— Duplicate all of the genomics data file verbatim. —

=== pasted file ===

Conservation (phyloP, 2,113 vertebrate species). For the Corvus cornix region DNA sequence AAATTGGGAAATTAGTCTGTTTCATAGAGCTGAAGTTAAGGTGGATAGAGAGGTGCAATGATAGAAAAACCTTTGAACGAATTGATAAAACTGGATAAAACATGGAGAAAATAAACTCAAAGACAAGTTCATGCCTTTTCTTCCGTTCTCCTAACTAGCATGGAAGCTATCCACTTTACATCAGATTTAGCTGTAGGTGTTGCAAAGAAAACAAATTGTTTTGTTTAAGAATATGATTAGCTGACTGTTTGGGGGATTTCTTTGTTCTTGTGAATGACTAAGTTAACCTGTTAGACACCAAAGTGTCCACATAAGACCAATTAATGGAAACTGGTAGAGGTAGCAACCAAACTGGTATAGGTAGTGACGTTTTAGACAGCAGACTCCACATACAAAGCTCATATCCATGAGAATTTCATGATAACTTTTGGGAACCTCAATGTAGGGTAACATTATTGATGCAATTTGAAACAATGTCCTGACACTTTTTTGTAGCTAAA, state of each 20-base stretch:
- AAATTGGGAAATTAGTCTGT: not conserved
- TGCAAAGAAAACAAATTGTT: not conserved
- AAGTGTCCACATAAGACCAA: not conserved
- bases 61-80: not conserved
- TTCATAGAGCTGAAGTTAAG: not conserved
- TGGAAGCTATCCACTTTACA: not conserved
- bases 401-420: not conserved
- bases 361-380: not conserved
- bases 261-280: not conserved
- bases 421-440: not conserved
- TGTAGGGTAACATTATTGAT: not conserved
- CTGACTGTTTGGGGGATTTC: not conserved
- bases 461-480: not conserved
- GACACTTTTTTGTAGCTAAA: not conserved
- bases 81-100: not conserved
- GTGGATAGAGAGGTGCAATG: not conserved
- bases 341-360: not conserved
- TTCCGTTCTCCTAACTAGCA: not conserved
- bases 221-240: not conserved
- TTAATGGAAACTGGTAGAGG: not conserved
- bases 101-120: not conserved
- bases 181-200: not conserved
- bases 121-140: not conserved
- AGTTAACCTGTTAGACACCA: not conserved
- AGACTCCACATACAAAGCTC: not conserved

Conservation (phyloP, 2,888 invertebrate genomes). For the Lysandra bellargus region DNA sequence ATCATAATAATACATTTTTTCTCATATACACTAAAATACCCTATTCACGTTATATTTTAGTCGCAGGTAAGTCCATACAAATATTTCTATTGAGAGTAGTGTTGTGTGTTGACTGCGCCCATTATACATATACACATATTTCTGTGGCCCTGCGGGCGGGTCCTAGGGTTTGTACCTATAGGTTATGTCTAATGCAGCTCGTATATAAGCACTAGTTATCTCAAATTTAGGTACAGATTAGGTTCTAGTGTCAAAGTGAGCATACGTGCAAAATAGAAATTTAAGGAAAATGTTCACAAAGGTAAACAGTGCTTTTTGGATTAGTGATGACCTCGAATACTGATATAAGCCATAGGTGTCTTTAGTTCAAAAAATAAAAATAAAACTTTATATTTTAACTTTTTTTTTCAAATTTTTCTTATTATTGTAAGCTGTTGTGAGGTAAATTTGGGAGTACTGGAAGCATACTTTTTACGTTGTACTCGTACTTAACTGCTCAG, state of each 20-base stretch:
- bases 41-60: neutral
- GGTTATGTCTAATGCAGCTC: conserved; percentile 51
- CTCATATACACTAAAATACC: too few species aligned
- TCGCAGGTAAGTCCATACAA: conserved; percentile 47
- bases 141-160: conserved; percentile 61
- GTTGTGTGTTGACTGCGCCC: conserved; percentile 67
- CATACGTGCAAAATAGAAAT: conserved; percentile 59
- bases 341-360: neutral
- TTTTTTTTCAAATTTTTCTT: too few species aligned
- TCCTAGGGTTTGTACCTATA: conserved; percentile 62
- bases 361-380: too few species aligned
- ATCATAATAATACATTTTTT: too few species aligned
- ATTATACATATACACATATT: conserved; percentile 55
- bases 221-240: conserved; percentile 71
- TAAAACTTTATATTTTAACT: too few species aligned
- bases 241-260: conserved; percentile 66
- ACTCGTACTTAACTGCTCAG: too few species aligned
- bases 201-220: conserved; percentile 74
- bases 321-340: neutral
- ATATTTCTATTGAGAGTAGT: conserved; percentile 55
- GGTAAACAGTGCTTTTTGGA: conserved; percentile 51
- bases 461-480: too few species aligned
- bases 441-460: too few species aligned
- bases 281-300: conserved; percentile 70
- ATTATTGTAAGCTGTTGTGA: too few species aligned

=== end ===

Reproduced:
Conservation (phyloP, 2,113 vertebrate species). For the Corvus cornix region DNA sequence AAATTGGGAAATTAGTCTGTTTCATAGAGCTGAAGTTAAGGTGGATAGAGAGGTGCAATGATAGAAAAACCTTTGAACGAATTGATAAAACTGGATAAAACATGGAGAAAATAAACTCAAAGACAAGTTCATGCCTTTTCTTCCGTTCTCCTAACTAGCATGGAAGCTATCCACTTTACATCAGATTTAGCTGTAGGTGTTGCAAAGAAAACAAATTGTTTTGTTTAAGAATATGATTAGCTGACTGTTTGGGGGATTTCTTTGTTCTTGTGAATGACTAAGTTAACCTGTTAGACACCAAAGTGTCCACATAAGACCAATTAATGGAAACTGGTAGAGGTAGCAACCAAACTGGTATAGGTAGTGACGTTTTAGACAGCAGACTCCACATACAAAGCTCATATCCATGAGAATTTCATGATAACTTTTGGGAACCTCAATGTAGGGTAACATTATTGATGCAATTTGAAACAATGTCCTGACACTTTTTTGTAGCTAAA, state of each 20-base stretch:
- AAATTGGGAAATTAGTCTGT: not conserved
- TGCAAAGAAAACAAATTGTT: not conserved
- AAGTGTCCACATAAGACCAA: not conserved
- bases 61-80: not conserved
- TTCATAGAGCTGAAGTTAAG: not conserved
- TGGAAGCTATCCACTTTACA: not conserved
- bases 401-420: not conserved
- bases 361-380: not conserved
- bases 261-280: not conserved
- bases 421-440: not conserved
- TGTAGGGTAACATTATTGAT: not conserved
- CTGACTGTTTGGGGGATTTC: not conserved
- bases 461-480: not conserved
- GACACTTTTTTGTAGCTAAA: not conserved
- bases 81-100: not conserved
- GTGGATAGAGAGGTGCAATG: not conserved
- bases 341-360: not conserved
- TTCCGTTCTCCTAACTAGCA: not conserved
- bases 221-240: not conserved
- TTAATGGAAACTGGTAGAGG: not conserved
- bases 101-120: not conserved
- bases 181-200: not conserved
- bases 121-140: not conserved
- AGTTAACCTGTTAGACACCA: not conserved
- AGACTCCACATACAAAGCTC: not conserved

Conservation (phyloP, 2,888 invertebrate genomes). For the Lysandra bellargus region DNA sequence ATCATAATAATACATTTTTTCTCATATACACTAAAATACCCTATTCACGTTATATTTTAGTCGCAGGTAAGTCCATACAAATATTTCTATTGAGAGTAGTGTTGTGTGTTGACTGCGCCCATTATACATATACACATATTTCTGTGGCCCTGCGGGCGGGTCCTAGGGTTTGTACCTATAGGTTATGTCTAATGCAGCTCGTATATAAGCACTAGTTATCTCAAATTTAGGTACAGATTAGGTTCTAGTGTCAAAGTGAGCATACGTGCAAAATAGAAATTTAAGGAAAATGTTCACAAAGGTAAACAGTGCTTTTTGGATTAGTGATGACCTCGAATACTGATATAAGCCATAGGTGTCTTTAGTTCAAAAAATAAAAATAAAACTTTATATTTTAACTTTTTTTTTCAAATTTTTCTTATTATTGTAAGCTGTTGTGAGGTAAATTTGGGAGTACTGGAAGCATACTTTTTACGTTGTACTCGTACTTAACTGCTCAG, state of each 20-base stretch:
- bases 41-60: neutral
- GGTTATGTCTAATGCAGCTC: conserved; percentile 51
- CTCATATACACTAAAATACC: too few species aligned
- TCGCAGGTAAGTCCATACAA: conserved; percentile 47
- bases 141-160: conserved; percentile 61
- GTTGTGTGTTGACTGCGCCC: conserved; percentile 67
- CATACGTGCAAAATAGAAAT: conserved; percentile 59
- bases 341-360: neutral
- TTTTTTTTCAAATTTTTCTT: too few species aligned
- TCCTAGGGTTTGTACCTATA: conserved; percentile 62
- bases 361-380: too few species aligned
- ATCATAATAATACATTTTTT: too few species aligned
- ATTATACATATACACATATT: conserved; percentile 55
- bases 221-240: conserved; percentile 71
- TAAAACTTTATATTTTAACT: too few species aligned
- bases 241-260: conserved; percentile 66
- ACTCGTACTTAACTGCTCAG: too few species aligned
- bases 201-220: conserved; percentile 74
- bases 321-340: neutral
- ATATTTCTATTGAGAGTAGT: conserved; percentile 55
- GGTAAACAGTGCTTTTTGGA: conserved; percentile 51
- bases 461-480: too few species aligned
- bases 441-460: too few species aligned
- bases 281-300: conserved; percentile 70
- ATTATTGTAAGCTGTTGTGA: too few species aligned